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Cookbooks 2020

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4 hours ago, heidih said:

Just pulled trigger on South by Sean Brock after listening to his interviews on Serious Eats  https://www.amazon.com/South-Essential-Recipes-New-Explorations/dp/1579657168

 

Oddly, I just bought the dead tree edition after finding it at 50 percent off at the local Barnes and Noble. I've paged through but mostly to look at some of the titles of recipes.


Don't ask. Eat it.

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14 minutes ago, kayb said:

 

Oddly, I just bought the dead tree edition after finding it at 50 percent off at the local Barnes and Noble. I've paged through but mostly to look at some of the titles of recipes.

 

Thoughts? It sounded like a book with narrative which is my preference. 

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15 hours ago, heidih said:

 

Thoughts? It sounded like a book with narrative which is my preference. 

Just returned my copy to the library.  I didn't copy any recipes out so it was a reading cookbook for me not a cooking cookbook.  You will be happy as there is quite a bit of narrative.

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Nothing is better than frying in lard.

Nothing.  Do not quote me on this.

 

Linda Ellerbee

Take Big Bites

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Read through probably half of it this morning. I like it, and it was worth the price. No really earthshaking recipes, and I wish he wasn't so brand-centric (Is Anson Mills rice THAT much different from Riceland?). Lot of emphasis on ramps, so I'm glad I learned the cocktail onion + scallion greens sub for that. I particularly liked the preserving and fermenting sections. Several in there I'll be trying this spring/summer.

 

Yes, lots of narrative. And great photographs.

 

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Don't ask. Eat it.

www.kayatthekeyboard.wordpress.com

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My lovely sister got me these for my birthday. Dishoom is a kind of deep reverie on Bombay life and history through cafe and restaurant food. Rick Stein's book is a more straightforward travel cookbook. His recipes work solidly, but it's his passion and humour that keep me coming back for more.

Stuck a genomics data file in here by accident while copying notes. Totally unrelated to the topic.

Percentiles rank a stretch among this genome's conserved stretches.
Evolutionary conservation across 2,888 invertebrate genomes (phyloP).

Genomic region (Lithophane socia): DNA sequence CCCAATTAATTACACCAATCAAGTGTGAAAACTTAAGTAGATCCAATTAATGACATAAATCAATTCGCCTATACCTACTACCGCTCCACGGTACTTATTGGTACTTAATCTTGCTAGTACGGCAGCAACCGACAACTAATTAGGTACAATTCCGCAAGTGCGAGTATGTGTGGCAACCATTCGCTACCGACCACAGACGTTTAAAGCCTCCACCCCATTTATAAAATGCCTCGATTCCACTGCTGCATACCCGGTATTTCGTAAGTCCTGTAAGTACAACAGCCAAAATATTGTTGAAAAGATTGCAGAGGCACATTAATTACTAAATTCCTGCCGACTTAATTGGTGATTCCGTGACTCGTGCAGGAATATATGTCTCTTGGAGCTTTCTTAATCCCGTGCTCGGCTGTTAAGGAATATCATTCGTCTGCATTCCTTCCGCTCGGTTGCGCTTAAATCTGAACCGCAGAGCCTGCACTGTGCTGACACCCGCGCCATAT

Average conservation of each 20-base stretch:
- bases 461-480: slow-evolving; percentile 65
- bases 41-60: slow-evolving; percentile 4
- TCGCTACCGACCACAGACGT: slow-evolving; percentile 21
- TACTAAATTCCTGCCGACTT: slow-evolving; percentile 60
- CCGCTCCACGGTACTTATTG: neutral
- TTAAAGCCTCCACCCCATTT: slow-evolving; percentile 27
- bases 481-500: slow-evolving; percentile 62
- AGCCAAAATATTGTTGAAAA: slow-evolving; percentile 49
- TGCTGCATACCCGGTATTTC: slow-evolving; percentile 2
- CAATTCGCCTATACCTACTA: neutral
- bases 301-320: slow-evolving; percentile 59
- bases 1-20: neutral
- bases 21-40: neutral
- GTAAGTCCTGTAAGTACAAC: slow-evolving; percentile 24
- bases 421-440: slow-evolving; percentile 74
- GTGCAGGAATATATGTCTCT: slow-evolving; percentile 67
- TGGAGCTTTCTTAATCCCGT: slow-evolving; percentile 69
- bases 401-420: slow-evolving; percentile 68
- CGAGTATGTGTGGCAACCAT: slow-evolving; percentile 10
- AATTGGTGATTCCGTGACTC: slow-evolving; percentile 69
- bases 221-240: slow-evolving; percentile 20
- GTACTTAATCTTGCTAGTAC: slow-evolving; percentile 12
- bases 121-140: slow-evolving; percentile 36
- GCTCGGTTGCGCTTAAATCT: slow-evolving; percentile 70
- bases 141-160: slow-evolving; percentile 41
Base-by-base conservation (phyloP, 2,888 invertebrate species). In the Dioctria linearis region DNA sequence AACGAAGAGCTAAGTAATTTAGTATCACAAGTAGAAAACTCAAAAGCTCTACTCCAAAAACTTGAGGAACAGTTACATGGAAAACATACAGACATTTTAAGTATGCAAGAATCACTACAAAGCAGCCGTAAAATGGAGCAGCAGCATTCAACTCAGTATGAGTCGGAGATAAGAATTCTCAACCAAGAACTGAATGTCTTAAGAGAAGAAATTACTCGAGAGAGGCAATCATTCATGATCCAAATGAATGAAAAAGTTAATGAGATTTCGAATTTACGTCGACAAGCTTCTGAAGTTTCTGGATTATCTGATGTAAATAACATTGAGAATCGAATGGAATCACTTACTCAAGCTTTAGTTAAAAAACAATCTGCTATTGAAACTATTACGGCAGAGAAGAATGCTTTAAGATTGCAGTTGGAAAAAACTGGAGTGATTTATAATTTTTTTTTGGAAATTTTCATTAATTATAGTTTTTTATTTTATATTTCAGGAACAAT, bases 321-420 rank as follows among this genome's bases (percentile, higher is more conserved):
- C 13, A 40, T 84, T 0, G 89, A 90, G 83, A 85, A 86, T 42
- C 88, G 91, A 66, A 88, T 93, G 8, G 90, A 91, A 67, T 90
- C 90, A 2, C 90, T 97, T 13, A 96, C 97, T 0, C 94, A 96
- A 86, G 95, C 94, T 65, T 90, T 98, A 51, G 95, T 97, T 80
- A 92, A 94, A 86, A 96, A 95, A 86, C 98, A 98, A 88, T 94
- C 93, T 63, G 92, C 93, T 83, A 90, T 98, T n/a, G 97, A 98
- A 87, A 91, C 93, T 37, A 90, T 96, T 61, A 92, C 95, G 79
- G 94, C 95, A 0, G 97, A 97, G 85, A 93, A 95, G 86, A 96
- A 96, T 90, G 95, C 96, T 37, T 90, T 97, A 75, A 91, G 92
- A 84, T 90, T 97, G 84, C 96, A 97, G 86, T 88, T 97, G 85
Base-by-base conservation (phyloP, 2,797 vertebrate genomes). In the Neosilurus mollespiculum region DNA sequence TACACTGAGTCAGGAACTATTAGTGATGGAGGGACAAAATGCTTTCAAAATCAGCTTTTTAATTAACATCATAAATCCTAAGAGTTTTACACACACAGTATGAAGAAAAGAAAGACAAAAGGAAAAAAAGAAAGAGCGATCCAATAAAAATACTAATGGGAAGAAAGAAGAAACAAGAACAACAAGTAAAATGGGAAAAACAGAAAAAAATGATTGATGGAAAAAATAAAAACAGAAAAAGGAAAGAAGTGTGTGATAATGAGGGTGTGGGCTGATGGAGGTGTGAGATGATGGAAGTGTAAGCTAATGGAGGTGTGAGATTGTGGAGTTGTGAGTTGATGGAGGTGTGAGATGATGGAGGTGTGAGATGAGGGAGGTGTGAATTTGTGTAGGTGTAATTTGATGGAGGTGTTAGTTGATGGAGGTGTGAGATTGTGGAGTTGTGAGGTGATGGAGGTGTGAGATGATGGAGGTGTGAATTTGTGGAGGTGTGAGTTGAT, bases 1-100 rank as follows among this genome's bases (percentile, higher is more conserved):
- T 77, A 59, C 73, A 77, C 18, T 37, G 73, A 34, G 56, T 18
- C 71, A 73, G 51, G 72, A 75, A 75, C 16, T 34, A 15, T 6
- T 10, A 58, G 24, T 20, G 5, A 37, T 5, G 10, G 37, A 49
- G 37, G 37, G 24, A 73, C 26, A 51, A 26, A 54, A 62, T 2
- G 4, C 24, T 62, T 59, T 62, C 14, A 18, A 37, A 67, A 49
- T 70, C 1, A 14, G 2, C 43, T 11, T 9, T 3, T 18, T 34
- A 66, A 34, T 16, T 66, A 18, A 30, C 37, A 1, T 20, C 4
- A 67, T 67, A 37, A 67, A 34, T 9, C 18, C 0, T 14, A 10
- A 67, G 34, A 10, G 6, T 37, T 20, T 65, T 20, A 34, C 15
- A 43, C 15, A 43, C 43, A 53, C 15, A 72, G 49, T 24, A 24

IMG_20200119_233843.jpg

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I've just finished reading Nancy Singleton Hachisu's Food Artisans of Japan.  This is an odd book for a couple reasons:  for one the price keeps going down on amazon.  I bought at $8.34.  It is now $6.63.  It had been $35.00.

 

For another the recipes from chefs and artisans appear uncurated.  Thus the four hour turnips cooked sous vide at an unknown temperature.  And the rice rinsed three hours under running water.

 

Still, interesting at the asking price.  Her book was cheap but the bottle of four year Yamaroku shoyu she convinced me to buy was not.

 

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On 1/19/2020 at 3:56 PM, Kerala said:

My lovely sister got me these for my birthday. Dishoom is a kind of deep reverie on Bombay life and history through cafe and restaurant food. Rick Stein's book is a more straightforward travel cookbook. His recipes work solidly, but it's his passion and humour that keep me coming back for more.

IMG_20200119_233843.jpg

 

Just saw a great(Zoom) author interview with the Author / Owner of Dishoom with Evan Kleiman put on by 'Now Serving' the Cookbook store in Los Angeles. Knew nothing about the restaurants going in but wow -now I am pretty excited to pick up this book. The food and restaurant sound very interesting.

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Food Artisans of Japan is down to $5.64 today.  I'm kicking myself I bought at $8.34.

 

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I'm surprised no one has mentioned The Duke's Mayonnaise Cookbook...

A couple of recipes were featured in Parade Magazine this past weekend.

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Nothing is better than frying in lard.

Nothing.  Do not quote me on this.

 

Linda Ellerbee

Take Big Bites

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2 hours ago, suzilightning said:

I'm surprised no one has mentioned The Duke's Mayonnaise Cookbook...

A couple of recipes were featured in Parade Magazine this past weekend.

 

Until this post, I didn't know about The Duke's Mayonnaise Cookbook! It looks like fun. A cookbook with a forward by Nathalie Dupree is off to a good start. 

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Nancy Smith, aka "Smithy"
HosteG Forumsnsmith@egstaff.org

"Every day should be filled with something delicious, because life is too short not to spoil yourself. " -- Ling (with permission)

"There comes a time in every project when you have to shoot the engineer and start production." -- author unknown

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